Preaching the Fundamentals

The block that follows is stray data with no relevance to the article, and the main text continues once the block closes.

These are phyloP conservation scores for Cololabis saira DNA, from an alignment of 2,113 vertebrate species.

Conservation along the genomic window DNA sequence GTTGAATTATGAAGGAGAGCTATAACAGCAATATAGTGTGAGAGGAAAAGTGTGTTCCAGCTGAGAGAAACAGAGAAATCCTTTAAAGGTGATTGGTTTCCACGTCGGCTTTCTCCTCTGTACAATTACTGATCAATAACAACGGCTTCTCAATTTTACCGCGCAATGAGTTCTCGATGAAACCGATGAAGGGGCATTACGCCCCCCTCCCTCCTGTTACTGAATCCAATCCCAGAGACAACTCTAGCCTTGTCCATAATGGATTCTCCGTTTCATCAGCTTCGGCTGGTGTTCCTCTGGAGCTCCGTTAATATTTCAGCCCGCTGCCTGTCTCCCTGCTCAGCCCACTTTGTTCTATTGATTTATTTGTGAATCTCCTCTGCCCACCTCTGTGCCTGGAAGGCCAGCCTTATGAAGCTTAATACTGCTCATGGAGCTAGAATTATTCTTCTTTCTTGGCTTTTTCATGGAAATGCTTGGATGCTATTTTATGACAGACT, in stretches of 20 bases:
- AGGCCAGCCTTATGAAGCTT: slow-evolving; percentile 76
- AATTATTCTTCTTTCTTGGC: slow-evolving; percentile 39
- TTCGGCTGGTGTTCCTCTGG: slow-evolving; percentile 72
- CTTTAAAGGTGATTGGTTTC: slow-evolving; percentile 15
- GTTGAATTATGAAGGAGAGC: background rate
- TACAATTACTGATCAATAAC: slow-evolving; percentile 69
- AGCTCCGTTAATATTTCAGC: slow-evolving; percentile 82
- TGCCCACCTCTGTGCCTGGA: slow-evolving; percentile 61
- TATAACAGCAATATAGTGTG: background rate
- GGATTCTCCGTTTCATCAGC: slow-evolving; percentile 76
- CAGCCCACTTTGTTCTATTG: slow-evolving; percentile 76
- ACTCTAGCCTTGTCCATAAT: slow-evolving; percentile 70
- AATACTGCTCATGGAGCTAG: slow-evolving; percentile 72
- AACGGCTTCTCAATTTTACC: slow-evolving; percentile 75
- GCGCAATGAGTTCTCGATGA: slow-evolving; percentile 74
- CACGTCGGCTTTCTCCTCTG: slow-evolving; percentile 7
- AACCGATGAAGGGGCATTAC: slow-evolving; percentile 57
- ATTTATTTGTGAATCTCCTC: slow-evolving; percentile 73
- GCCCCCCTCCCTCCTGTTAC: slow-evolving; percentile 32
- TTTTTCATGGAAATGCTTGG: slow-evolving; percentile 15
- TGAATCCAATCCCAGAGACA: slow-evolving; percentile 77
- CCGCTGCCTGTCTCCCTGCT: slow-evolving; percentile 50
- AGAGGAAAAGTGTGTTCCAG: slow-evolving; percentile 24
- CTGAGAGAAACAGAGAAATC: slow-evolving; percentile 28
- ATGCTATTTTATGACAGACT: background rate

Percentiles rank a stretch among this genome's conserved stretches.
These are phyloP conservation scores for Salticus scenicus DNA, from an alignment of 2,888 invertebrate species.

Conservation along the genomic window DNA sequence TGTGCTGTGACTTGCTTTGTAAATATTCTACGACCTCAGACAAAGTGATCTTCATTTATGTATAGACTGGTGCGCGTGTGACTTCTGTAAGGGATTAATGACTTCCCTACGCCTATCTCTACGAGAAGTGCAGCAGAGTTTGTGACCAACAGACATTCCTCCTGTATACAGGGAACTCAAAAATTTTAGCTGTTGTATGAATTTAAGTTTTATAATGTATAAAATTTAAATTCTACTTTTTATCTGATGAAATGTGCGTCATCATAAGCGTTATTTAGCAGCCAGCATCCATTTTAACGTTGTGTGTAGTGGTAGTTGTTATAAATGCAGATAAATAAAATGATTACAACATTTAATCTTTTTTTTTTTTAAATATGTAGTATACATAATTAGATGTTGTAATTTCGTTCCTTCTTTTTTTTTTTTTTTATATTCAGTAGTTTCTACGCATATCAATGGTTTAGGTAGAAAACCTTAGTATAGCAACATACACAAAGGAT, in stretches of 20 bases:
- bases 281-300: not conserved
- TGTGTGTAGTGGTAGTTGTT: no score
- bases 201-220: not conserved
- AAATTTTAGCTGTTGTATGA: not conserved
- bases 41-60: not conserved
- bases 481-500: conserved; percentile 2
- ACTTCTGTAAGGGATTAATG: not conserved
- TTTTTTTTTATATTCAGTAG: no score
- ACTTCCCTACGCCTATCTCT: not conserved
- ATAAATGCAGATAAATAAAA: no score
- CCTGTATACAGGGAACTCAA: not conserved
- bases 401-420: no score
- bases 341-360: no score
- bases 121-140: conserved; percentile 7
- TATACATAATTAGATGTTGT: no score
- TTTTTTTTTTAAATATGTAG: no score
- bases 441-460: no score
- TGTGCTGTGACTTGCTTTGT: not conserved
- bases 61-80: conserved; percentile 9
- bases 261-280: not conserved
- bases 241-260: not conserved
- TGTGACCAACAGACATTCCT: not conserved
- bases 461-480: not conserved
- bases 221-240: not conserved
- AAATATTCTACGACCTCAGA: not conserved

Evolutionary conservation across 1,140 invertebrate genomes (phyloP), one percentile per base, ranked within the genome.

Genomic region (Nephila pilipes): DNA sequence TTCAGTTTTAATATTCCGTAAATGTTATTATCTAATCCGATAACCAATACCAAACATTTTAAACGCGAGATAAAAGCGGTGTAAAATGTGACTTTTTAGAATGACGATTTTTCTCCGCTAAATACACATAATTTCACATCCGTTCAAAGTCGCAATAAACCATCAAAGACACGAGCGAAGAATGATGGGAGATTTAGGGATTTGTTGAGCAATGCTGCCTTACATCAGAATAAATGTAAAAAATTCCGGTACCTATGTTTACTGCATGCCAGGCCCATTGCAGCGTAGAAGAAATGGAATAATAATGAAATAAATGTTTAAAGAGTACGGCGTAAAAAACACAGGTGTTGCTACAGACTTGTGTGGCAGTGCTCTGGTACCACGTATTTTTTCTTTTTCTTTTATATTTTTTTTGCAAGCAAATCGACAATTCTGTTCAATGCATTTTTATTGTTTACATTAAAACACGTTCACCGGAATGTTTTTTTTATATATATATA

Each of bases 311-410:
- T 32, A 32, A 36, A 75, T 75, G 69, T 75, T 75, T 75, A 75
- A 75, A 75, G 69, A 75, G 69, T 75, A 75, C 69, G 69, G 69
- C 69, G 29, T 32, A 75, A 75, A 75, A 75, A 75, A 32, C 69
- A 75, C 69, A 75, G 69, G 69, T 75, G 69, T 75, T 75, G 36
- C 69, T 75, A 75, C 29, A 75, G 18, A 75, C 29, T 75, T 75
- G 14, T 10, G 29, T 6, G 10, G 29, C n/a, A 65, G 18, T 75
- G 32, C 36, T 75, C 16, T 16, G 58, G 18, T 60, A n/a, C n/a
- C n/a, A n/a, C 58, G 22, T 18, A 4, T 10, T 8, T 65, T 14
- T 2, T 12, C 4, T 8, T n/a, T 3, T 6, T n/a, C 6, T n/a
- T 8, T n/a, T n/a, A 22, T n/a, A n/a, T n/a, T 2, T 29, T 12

At a time when firearms training is becoming more and more dynamic, I still find myself being committed to preaching the fundamentals about effective shooting. Why? Because, that seems to be what is needed. When I talk to police officers and police administrators alike, they usually say that they feel they need more work on the basics. When I see officers on the range, it is obvious that they need it. When I read reports from the streets, I know that they need it. Okay, it's a dirty job, but somebody has to do it. As in any physical skill, a solid foundation in the fundamentals is necessary to move on to the more advanced applications of the discipline. As much as I like the high-speed, low-drag, run-and-gun training opportunities, they will not make you a better shooter if you don't have the basics under control. You'll just be a poor shooter in a more dynamic fashion. Unfortunately, in the real world you don't get points for style. Stopping the threat is what counts. Once you have the basics down, then you can pick up the pace.